The healing properties of onsen – the Japanese bath
Hot springs are popular in many parts of the world, but in Japan they are a fundamental part of life. Scientists have championed the positive impact the Japanese bath (onsen) has on health since the early eighteenth century. We already know about the benefits of drinking hot water, and studies have shown that immersing our bodies in hot spring waters can aid recovery from certain conditions including rheumatism, neuralgia, hypertension and skin diseases.
This phenomenon may be attributed to how the hot spring waters help maintain a warm body temperature. As it is more accurately put by the professionals: “There is a physiological mechanism of keeping the body temperature warm by some kinds of hot springs that differs from plain tap water.”
Hot spring waters are heated by geothermal energy. In Japan, hot springs are plentiful. The country is reported to have over 2,500 onsen, with some gushing to the surface while others are reached by tapping sources buried more than 1,000 meters underground. Their temperatures vary widely, from nearly 100ºC (211ºF) to as cool as 20ºC (68ºF).
Types of onsen
There are two types:
- natural spring of geothermally heated underground water
- artificially bored or pumped spring.
Bathers often select their hot springs based on the known healing properties of the water:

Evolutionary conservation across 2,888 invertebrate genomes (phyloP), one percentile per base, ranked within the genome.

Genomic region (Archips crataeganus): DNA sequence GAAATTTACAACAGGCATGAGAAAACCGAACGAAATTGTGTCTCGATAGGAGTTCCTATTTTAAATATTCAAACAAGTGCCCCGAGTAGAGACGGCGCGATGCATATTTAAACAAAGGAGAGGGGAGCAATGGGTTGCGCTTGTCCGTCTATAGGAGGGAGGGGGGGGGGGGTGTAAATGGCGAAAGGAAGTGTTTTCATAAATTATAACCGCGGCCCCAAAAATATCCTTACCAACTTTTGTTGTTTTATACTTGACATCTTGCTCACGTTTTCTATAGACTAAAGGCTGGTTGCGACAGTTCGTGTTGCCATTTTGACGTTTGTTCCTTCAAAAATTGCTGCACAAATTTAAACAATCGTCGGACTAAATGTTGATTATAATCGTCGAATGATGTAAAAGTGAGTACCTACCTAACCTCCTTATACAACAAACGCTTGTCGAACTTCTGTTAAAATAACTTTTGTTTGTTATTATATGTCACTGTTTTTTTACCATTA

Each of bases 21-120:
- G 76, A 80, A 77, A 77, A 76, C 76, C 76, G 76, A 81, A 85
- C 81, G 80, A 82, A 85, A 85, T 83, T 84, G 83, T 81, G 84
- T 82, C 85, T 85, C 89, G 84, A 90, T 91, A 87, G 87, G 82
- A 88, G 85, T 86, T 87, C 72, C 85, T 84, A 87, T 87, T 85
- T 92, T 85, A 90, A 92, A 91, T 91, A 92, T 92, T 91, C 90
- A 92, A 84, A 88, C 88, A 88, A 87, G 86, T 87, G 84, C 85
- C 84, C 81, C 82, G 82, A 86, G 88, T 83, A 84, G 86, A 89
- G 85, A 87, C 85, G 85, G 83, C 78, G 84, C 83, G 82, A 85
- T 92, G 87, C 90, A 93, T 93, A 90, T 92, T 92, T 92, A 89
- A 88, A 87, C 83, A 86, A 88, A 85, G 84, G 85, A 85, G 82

- iron-rich springs for soothing painful joints
- sulphur to control blood pressure and prevent hardening of the arteries
- hydrogen carbonate for smooth skin.
Onsens are often found among mountains, along the seashore or in narrow valleys, which enhance the bathing experience. The open air onsen, offering a backdrop of falling snowflakes, cherry blossom, autumn foliage or summer sunflowers create an experience unlike any other.
The healing properties of water has long since been acknowledged, through the use of hydrotherapy, cold showering and drinking filtered water, to name but a few. For some though, floating in warm therapeutic waters with nothing between you and the sunset, sunrise or dark night skies dotted with countless twinkling stars can be euphoric. It definitely helps in healing both body and mind!
Rules of onsen
Drenched in traditional customs, the Japanese onsen has strict rules of etiquette that must be followed by users:
- Remove your shoes. All onsens have Tatami mat flooring in the changing rooms. Putting outside shoes on these mats is considered to be extremely unhygienic.
- Take care to use the correct changing room – not only would it be embarrassing to enter the wrong changing room, it is also considered a crime!
- Remove all your clothing. The only thing allowed into the bath is a small wash cloth.
- Shower yourself completely before you enter the bath.
- Your wash cloth cannot enter the bath, nor can it lay on the floor at the showers; most people place it on their heads.
The healing properties of the Japanese hot springs are widely acknowledged and enjoyed by many, with as many as 128 million people visiting onsens in 2010.
(Photo by Noriko Puffy)